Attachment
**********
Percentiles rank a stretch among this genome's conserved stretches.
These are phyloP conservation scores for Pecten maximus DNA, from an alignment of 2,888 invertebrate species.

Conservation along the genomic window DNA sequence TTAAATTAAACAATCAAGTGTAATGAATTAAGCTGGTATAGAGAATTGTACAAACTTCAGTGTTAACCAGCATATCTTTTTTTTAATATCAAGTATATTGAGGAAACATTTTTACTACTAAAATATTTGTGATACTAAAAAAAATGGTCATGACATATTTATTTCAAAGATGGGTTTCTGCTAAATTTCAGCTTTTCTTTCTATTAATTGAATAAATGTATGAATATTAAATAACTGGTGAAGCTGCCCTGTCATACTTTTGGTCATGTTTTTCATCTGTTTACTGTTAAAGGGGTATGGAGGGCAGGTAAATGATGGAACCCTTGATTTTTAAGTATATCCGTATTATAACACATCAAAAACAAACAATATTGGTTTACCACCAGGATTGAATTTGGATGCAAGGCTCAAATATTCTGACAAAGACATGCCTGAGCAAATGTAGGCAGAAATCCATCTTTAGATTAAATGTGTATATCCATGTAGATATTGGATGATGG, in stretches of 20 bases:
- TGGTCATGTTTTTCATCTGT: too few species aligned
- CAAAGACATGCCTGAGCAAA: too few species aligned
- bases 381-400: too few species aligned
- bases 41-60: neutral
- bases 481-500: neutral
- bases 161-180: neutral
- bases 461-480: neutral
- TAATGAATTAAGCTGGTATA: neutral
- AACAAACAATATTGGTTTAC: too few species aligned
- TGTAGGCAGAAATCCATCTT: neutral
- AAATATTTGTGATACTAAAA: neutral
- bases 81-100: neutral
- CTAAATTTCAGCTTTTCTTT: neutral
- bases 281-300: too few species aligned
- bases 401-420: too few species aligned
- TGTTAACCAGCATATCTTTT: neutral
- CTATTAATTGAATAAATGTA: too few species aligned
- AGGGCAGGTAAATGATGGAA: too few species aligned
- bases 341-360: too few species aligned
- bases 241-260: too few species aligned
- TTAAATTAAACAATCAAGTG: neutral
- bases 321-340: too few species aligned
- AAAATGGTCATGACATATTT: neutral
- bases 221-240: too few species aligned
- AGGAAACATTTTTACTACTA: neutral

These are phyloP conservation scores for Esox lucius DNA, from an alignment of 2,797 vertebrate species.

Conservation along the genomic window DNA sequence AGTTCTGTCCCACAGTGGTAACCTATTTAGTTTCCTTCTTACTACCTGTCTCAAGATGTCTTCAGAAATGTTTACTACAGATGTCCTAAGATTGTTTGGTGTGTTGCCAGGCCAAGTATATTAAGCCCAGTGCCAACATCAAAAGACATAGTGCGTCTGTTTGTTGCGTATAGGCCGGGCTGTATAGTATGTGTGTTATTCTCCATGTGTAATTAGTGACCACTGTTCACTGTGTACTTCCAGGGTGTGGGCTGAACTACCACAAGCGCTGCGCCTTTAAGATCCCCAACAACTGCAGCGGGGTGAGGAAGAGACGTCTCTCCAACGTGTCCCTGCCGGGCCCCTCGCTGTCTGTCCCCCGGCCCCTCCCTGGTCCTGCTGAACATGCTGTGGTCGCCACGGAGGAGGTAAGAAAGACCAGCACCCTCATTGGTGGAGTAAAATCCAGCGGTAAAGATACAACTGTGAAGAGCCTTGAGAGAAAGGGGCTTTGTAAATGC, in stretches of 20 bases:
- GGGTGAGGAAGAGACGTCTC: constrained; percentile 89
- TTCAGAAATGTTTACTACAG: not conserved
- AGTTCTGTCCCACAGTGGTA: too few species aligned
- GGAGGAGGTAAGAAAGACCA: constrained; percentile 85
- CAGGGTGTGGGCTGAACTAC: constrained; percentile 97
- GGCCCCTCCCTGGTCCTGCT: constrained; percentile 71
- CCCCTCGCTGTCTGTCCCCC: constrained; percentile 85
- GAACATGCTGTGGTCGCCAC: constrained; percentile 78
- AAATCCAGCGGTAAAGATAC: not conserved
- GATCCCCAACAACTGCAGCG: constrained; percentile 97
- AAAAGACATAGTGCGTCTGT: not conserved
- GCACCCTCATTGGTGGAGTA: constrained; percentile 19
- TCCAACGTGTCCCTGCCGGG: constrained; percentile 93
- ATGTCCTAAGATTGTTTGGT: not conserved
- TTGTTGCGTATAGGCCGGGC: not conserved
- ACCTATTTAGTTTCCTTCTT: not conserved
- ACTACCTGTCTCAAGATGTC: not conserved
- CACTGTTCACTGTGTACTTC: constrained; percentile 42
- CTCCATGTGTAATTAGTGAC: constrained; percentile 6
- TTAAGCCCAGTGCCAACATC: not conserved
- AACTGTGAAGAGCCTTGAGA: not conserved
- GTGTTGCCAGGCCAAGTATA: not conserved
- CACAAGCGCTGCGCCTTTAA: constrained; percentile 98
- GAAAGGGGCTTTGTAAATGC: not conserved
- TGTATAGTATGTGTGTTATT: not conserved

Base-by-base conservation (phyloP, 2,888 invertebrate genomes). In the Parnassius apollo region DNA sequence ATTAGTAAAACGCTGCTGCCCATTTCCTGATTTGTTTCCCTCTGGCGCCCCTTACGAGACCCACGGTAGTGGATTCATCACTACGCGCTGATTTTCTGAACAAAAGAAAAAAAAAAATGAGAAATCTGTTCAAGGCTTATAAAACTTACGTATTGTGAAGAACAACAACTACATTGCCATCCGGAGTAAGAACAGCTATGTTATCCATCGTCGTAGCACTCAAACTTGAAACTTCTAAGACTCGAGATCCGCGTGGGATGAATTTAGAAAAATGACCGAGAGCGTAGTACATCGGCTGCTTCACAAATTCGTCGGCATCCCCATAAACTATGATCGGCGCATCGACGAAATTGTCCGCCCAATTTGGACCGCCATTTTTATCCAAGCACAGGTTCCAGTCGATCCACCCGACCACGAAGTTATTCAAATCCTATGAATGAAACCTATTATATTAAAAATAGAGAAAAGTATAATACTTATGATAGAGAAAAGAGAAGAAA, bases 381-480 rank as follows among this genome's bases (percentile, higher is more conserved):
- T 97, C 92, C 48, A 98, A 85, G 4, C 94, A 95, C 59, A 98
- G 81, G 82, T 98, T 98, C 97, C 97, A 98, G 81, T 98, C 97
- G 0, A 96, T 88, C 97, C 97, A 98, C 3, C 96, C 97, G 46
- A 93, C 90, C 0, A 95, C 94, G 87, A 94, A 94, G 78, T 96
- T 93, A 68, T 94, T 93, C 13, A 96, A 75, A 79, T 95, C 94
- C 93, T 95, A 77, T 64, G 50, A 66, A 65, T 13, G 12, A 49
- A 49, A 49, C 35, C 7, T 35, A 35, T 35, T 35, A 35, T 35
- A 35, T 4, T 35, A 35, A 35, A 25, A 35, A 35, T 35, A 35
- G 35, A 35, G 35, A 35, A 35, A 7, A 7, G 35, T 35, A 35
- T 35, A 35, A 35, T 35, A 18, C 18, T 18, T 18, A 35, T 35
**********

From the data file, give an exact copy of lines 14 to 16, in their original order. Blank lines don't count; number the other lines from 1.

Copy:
- AAATATTTGTGATACTAAAA: neutral
- bases 81-100: neutral
- CTAAATTTCAGCTTTTCTTT: neutral